With great power comes three reasons why scientists dread interviews

3 reasons why scientist don't want to do interviews

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The scientist-turned-villain is a topic of many films, past and present. Some are remarkable works of art and innovation.  For example, the 1996 science-fiction horror film ‘The Fly’ directed by David Cronenberg, is an all-time must-see. Other films portray scientists in a better light, such as the 1997 espionage film ‘The Saint’ featuring a brilliant yet humble physicist with a solution for perpetual energy.

Today we see the scientist-turned-villain more often. The Green Goblin, Mobius, and The Lizard featured scientists working for cures in these Spider-Man movies. We witness brilliant minds transform, battle their inner demons, become bent on revenge, and go head-to-head with the web-slinger. 

Indeed, the scientists we see in films today can be extreme.  Likewise, a cartoonish octopus is often used to portray scientists’ and university professors’ intelligence and multi-tasking nature. Dr. Otto Octopus takes that comparison to the ultimate expression.

Where the dread begins

If you have read a scientific publication like those found on PubMed, Google Scholar or Scopus, you know the entertainment industry oversimplifies. No wonder audiences are disillusioned about what’s possible or sound.

Spidey-version or not, most scientists fear an oversimplification of their work. And while a simple spin is what journalists seek, that is where the dread begins.

There are other less obvious reasons than a simple spin as to why scientists are reluctant to talk about their research for blog and media posts.

Here we review three additional reasons scientists dread being interviewed and tips for removing the cause of that fear.

1: Turning the research finding into a click-bait title

An example of a scientific one-liner that might work today would be ‘Mitochondria is alien DNA.’ In contrast, turning the one-liner to ‘Humans are decedents of aliens’ would be inadvisable. Drawing on my experience and that of fellow scientists, being quoted or associated with click-bait titles challenges our credibility.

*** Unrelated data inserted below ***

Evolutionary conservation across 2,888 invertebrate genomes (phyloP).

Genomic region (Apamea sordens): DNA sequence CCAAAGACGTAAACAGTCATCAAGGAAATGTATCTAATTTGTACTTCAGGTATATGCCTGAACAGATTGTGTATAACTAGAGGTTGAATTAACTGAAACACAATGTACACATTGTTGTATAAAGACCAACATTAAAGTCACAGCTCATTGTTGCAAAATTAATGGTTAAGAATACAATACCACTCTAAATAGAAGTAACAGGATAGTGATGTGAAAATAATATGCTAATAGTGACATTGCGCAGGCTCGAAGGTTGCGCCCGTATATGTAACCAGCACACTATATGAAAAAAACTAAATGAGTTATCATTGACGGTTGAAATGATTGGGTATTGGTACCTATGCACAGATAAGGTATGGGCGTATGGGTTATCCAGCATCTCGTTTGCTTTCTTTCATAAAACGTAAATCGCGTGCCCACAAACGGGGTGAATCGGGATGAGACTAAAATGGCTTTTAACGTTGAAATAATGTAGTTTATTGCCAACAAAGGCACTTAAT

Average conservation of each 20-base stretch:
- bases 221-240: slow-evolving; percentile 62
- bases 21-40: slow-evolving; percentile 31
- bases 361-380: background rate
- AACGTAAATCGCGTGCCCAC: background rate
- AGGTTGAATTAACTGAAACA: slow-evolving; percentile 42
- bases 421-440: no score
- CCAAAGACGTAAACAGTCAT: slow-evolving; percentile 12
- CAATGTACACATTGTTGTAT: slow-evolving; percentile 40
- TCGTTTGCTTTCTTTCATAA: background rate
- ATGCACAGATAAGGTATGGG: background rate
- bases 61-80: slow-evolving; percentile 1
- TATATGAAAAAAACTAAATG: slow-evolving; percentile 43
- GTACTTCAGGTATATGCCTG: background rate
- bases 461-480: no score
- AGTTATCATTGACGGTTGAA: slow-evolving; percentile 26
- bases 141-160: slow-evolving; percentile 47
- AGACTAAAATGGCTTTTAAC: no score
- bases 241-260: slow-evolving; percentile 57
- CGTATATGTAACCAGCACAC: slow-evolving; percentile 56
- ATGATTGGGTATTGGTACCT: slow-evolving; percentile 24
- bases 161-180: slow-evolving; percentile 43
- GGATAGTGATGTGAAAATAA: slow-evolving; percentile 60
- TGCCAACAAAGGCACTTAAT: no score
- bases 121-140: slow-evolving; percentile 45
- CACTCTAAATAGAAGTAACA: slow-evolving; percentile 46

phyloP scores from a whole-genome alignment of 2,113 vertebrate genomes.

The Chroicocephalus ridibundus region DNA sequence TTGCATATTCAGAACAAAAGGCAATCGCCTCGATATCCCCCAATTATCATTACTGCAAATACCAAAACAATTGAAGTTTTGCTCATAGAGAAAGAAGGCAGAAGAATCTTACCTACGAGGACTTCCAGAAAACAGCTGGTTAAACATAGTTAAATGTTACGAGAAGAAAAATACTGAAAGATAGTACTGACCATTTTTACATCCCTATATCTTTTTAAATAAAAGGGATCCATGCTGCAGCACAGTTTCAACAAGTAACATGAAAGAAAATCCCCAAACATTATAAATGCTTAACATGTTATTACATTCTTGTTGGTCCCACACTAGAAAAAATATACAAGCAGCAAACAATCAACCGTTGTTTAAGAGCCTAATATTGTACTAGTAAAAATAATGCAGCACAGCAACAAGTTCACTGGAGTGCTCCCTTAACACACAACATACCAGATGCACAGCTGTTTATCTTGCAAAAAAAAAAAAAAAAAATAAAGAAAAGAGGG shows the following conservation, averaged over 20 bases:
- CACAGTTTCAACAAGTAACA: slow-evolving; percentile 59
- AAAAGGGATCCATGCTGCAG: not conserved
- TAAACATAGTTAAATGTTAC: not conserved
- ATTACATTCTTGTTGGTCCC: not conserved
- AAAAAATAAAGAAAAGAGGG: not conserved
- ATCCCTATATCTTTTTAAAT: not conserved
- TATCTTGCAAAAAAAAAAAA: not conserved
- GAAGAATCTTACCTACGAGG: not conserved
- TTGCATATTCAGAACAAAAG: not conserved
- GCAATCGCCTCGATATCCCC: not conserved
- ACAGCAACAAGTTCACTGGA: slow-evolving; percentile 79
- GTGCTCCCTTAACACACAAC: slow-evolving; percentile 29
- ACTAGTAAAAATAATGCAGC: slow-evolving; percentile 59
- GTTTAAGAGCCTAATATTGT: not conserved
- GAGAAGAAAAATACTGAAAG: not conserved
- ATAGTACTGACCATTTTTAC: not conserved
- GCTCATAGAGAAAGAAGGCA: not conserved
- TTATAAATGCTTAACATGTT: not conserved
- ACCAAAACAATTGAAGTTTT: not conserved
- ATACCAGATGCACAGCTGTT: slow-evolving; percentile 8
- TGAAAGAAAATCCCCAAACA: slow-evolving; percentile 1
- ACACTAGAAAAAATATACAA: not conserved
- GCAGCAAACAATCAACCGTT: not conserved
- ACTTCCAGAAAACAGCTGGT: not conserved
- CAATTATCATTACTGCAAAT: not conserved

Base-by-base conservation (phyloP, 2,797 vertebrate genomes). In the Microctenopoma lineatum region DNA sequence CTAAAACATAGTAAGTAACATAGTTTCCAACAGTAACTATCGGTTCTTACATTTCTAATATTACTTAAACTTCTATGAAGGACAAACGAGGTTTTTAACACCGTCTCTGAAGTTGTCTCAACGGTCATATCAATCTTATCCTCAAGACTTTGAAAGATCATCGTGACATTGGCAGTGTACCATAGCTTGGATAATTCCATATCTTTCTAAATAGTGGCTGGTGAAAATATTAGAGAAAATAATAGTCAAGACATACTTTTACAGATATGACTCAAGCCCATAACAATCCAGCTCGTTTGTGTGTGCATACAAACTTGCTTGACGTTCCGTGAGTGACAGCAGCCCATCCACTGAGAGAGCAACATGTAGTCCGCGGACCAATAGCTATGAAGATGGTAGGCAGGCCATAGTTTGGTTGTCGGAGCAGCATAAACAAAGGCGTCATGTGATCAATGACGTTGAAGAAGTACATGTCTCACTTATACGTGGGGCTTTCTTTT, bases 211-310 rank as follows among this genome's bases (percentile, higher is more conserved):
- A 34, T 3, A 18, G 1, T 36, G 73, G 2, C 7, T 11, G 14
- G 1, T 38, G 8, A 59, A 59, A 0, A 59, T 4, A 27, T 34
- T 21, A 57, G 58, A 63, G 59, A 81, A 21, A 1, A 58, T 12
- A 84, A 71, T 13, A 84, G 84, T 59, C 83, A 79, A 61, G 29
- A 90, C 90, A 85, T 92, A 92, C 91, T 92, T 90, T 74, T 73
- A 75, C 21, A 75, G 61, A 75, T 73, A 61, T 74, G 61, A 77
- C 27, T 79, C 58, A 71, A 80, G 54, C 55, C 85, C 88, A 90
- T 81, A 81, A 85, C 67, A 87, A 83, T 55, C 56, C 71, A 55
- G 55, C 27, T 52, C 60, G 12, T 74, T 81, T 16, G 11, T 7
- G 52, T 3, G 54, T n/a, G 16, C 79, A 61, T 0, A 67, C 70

There is plenty of SEO and content creation advice for generating headlines to capture attention and compel a click. But unfortunately, popular formulaic methods create discontent as click-bait-sounding titles are perceived as deceptive, not only by academics, research scholars, and scientists.

Tip: Revise and reconsider your title and stay true to the cause. A genuinely interested reader will find meaningful content and headlines compelling.

A misleading title clashes with scientific integrity and credibility. Sincerity and trustworthiness are qualities scientists use to build their careers. Tagging their work with click-bait titles undermines their credibility and may be frowned upon by other scientists in the field.

2: Removing critical details for the sake of a storyline

Details can come across as dull and distract from the storyline. As writers, our content must get to the point quickly without sacrificing the story. Yet, the details outline the conditions that make the newsworthy finding accurate. Like the script for a movie, written content needs to balance accuracy and attention.